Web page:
Direct Marketing

Zero in on the Right List

You can boost your chances of attracting subscribers to your new magazine by asking your list broker for specific information tools.

You can boost your chances of attracting subscribers to your new magazine by asking your list broker for specific information tools.

So you plan to produce a new, surefire magazine? Congratulations! But remember, to stay in business, you need to attract subscribers. This is where dry testing your direct mail can help. Dry testing–a smaller-scale direct-mail test of a market–is an adventure with any offer. But in a launch situation, everything’s an unknown: the creative, the offer, the product, the price point–and especially which lists to use. To help make that initial dry test a success, try winnowing your list by following these tips.

Because a launch mailing is almost guaranteed to under-perform, you should structure it so that you at least learn about your market in the process. The information you should be looking for can come from these questions: What is the size of my viable prospect universe? What interests are primary to my prospects, and which are secondary? What is my competition doing that I can learn from? What selection criteria are the most productive? What can I do to tailor my list markets by my package or offer?

Ask for the following tools
Once you have these answers, work with your list broker to decide what subscribers you are looking for. This will help you with the next step–picking what parts of which lists will be right for your magazine. To do this, you must ask your broker to give you the following tools.

A prospect universe analysis: When asking your broker for a list recommendation for your test mailing, make sure the broker also supplies a spreadsheet that recaps all lists. For each list, request a recommended test selection (the portion of each list that your broker thinks you should test) with a current count of how many names are available within those criteria. Make sure this spreadsheet is provided to you not only in print, but also on disk so that you can refine it as you trim the recommendation down to what you think makes the most sense for your offer. Then, keep tabs not only on what the lists total today, but what they total after the results are in and the poor performers are cut.

A categorical review
Ask the broker to allocate each list to a single interest category (e.g., crafts, sports). This way, you can evaluate your market by the importance of each category before you mail. Test a minimum of two or more lists within each category that is important to your market. By doing this, you’re really testing the category itself. If the category produces a prime prospect, it should be pursued avidly. If it doesn’t, you know that category is not as important as you thought.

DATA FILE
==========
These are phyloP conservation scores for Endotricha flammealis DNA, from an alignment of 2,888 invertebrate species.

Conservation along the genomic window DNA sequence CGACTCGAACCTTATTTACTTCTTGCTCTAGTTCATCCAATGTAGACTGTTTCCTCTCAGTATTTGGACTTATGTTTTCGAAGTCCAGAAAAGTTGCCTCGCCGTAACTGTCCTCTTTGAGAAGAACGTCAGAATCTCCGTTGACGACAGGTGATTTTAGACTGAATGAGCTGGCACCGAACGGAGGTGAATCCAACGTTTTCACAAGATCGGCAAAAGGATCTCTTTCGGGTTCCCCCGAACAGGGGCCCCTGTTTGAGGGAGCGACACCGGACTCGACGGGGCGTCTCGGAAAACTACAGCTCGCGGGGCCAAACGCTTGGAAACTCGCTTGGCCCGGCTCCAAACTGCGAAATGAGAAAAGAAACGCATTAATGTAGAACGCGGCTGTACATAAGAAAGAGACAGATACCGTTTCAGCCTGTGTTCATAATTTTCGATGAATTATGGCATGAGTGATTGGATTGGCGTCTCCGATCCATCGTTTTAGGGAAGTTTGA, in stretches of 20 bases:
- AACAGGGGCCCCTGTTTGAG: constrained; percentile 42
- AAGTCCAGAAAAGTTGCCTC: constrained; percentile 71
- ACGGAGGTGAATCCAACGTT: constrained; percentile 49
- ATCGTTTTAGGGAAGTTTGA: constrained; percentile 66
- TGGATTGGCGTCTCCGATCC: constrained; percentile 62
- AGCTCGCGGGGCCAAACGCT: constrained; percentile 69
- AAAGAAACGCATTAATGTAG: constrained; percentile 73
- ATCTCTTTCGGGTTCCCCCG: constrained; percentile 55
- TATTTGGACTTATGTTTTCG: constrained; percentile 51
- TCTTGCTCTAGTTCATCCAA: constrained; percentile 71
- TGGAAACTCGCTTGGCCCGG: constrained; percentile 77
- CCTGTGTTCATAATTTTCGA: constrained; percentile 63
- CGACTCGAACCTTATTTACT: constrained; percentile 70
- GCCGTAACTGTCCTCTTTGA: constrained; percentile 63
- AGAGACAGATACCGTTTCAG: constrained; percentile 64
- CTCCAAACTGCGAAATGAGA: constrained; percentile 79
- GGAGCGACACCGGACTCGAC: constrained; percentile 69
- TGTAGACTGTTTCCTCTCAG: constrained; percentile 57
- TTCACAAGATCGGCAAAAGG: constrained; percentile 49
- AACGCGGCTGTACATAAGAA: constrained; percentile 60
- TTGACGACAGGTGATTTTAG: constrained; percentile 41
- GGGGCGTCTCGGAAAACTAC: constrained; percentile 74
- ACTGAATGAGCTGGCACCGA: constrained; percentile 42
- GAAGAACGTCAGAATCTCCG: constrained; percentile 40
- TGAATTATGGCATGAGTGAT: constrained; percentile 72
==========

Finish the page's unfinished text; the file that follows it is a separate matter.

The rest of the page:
A competitive review
Even if what you have is new, there’s probably a magazine already on the market today that you’re going to compete with. So what’s your competition doing that can help you to minimize your risk? Ask your broker for the sample mail pieces of those publications you feel come closest to your publication’s.

Are they all sweepstakes offers? Are they all monthlies? Are they all priced the same? This will help you set your own strategy. In terms of lists, ask your broker to find out who mails to your competitors’ names. Odds are that if your competitors’ names work for these other mailers, these other mailers have lists that will work for you.

Finally, give your broker the names of up to 10 mailers. Then have your broker give you a report showing the mailers across the top, the recommended lists down the side, and a “XXX” in the cells where one of your top 10 mailers shows up on the usage list. If the resulting spreadsheet shows that some lists are used by more than 60 percent of these mailers, odds are the list will work well for you.

Sample mail pieces
Once you’ve selected the lists you want to mail, you want to be sure you’re testing a productive selection. Ask your broker to give you as many sample mail pieces as possible for the lists being recommended. Sort them based on the look of the piece (e.g., 6″ x 9″ envelope with a brochure versus a double postcard) as well as by offer (e.g., sweepstakes versus premium on payment). Then concentrate on those lists generated from packages and offers similar to those you intend to test.

With large universes, increasingly powerful psycho-graphic selection criteria and much lower prices than most response lists, you may find some of these names so productive you will continue to use them well after your launch mailing.

Steven M. Smith, Owner, graduated The Art Institute of Vancouver for Web Design & Interactive Media, Graphic & Web Design and has been feature...